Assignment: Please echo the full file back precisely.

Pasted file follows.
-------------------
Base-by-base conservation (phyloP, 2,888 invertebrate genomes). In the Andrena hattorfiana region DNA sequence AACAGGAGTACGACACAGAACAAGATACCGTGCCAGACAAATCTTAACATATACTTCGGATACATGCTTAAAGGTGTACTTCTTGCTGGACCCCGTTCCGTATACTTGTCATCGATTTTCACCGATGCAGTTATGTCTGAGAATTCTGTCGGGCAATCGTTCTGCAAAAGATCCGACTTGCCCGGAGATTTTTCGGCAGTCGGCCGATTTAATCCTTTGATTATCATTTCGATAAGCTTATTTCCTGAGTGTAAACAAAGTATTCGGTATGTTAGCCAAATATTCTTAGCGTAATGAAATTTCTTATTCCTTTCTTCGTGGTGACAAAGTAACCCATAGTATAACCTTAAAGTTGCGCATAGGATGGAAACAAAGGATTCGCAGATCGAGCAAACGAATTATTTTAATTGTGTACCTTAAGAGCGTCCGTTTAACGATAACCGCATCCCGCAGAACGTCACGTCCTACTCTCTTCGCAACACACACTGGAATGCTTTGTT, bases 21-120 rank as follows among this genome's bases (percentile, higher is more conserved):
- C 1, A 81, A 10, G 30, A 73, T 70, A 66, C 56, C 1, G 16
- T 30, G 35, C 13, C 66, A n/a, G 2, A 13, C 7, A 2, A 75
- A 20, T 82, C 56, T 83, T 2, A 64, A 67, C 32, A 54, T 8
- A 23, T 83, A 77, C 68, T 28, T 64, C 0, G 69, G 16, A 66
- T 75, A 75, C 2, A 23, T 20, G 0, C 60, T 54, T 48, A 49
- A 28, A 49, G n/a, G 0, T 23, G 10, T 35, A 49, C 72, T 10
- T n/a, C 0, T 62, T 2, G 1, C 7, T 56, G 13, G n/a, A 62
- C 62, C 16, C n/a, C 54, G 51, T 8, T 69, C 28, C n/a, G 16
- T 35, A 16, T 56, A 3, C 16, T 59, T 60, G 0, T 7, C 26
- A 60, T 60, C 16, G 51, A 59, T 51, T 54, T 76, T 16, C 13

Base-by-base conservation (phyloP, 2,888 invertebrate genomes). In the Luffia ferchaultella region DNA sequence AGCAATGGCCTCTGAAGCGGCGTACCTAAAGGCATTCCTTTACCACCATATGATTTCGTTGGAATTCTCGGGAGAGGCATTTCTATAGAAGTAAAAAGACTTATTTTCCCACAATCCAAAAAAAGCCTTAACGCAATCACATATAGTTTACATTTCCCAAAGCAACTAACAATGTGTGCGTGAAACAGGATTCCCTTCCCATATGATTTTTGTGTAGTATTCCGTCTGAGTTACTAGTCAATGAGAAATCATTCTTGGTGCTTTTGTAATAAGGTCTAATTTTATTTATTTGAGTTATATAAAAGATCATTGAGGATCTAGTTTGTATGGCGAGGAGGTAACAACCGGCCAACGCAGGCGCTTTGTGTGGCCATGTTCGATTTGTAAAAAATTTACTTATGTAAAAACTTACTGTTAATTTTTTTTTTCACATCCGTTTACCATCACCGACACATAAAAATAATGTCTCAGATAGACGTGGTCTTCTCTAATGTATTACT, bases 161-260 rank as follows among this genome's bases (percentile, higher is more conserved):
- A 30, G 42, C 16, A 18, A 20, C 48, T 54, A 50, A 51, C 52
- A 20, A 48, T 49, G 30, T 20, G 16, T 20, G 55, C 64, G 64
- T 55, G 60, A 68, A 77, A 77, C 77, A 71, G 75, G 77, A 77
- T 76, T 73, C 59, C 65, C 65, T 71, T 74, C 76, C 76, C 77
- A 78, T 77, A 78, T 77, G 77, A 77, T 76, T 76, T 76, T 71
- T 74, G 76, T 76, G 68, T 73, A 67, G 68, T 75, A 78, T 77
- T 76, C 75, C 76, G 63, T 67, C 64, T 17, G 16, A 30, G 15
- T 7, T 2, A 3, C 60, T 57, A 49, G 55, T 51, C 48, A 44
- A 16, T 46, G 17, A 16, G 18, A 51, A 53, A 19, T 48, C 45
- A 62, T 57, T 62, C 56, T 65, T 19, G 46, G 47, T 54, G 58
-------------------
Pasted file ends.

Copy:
Base-by-base conservation (phyloP, 2,888 invertebrate genomes). In the Andrena hattorfiana region DNA sequence AACAGGAGTACGACACAGAACAAGATACCGTGCCAGACAAATCTTAACATATACTTCGGATACATGCTTAAAGGTGTACTTCTTGCTGGACCCCGTTCCGTATACTTGTCATCGATTTTCACCGATGCAGTTATGTCTGAGAATTCTGTCGGGCAATCGTTCTGCAAAAGATCCGACTTGCCCGGAGATTTTTCGGCAGTCGGCCGATTTAATCCTTTGATTATCATTTCGATAAGCTTATTTCCTGAGTGTAAACAAAGTATTCGGTATGTTAGCCAAATATTCTTAGCGTAATGAAATTTCTTATTCCTTTCTTCGTGGTGACAAAGTAACCCATAGTATAACCTTAAAGTTGCGCATAGGATGGAAACAAAGGATTCGCAGATCGAGCAAACGAATTATTTTAATTGTGTACCTTAAGAGCGTCCGTTTAACGATAACCGCATCCCGCAGAACGTCACGTCCTACTCTCTTCGCAACACACACTGGAATGCTTTGTT, bases 21-120 rank as follows among this genome's bases (percentile, higher is more conserved):
- C 1, A 81, A 10, G 30, A 73, T 70, A 66, C 56, C 1, G 16
- T 30, G 35, C 13, C 66, A n/a, G 2, A 13, C 7, A 2, A 75
- A 20, T 82, C 56, T 83, T 2, A 64, A 67, C 32, A 54, T 8
- A 23, T 83, A 77, C 68, T 28, T 64, C 0, G 69, G 16, A 66
- T 75, A 75, C 2, A 23, T 20, G 0, C 60, T 54, T 48, A 49
- A 28, A 49, G n/a, G 0, T 23, G 10, T 35, A 49, C 72, T 10
- T n/a, C 0, T 62, T 2, G 1, C 7, T 56, G 13, G n/a, A 62
- C 62, C 16, C n/a, C 54, G 51, T 8, T 69, C 28, C n/a, G 16
- T 35, A 16, T 56, A 3, C 16, T 59, T 60, G 0, T 7, C 26
- A 60, T 60, C 16, G 51, A 59, T 51, T 54, T 76, T 16, C 13

Base-by-base conservation (phyloP, 2,888 invertebrate genomes). In the Luffia ferchaultella region DNA sequence AGCAATGGCCTCTGAAGCGGCGTACCTAAAGGCATTCCTTTACCACCATATGATTTCGTTGGAATTCTCGGGAGAGGCATTTCTATAGAAGTAAAAAGACTTATTTTCCCACAATCCAAAAAAAGCCTTAACGCAATCACATATAGTTTACATTTCCCAAAGCAACTAACAATGTGTGCGTGAAACAGGATTCCCTTCCCATATGATTTTTGTGTAGTATTCCGTCTGAGTTACTAGTCAATGAGAAATCATTCTTGGTGCTTTTGTAATAAGGTCTAATTTTATTTATTTGAGTTATATAAAAGATCATTGAGGATCTAGTTTGTATGGCGAGGAGGTAACAACCGGCCAACGCAGGCGCTTTGTGTGGCCATGTTCGATTTGTAAAAAATTTACTTATGTAAAAACTTACTGTTAATTTTTTTTTTCACATCCGTTTACCATCACCGACACATAAAAATAATGTCTCAGATAGACGTGGTCTTCTCTAATGTATTACT, bases 161-260 rank as follows among this genome's bases (percentile, higher is more conserved):
- A 30, G 42, C 16, A 18, A 20, C 48, T 54, A 50, A 51, C 52
- A 20, A 48, T 49, G 30, T 20, G 16, T 20, G 55, C 64, G 64
- T 55, G 60, A 68, A 77, A 77, C 77, A 71, G 75, G 77, A 77
- T 76, T 73, C 59, C 65, C 65, T 71, T 74, C 76, C 76, C 77
- A 78, T 77, A 78, T 77, G 77, A 77, T 76, T 76, T 76, T 71
- T 74, G 76, T 76, G 68, T 73, A 67, G 68, T 75, A 78, T 77
- T 76, C 75, C 76, G 63, T 67, C 64, T 17, G 16, A 30, G 15
- T 7, T 2, A 3, C 60, T 57, A 49, G 55, T 51, C 48, A 44
- A 16, T 46, G 17, A 16, G 18, A 51, A 53, A 19, T 48, C 45
- A 62, T 57, T 62, C 56, T 65, T 19, G 46, G 47, T 54, G 58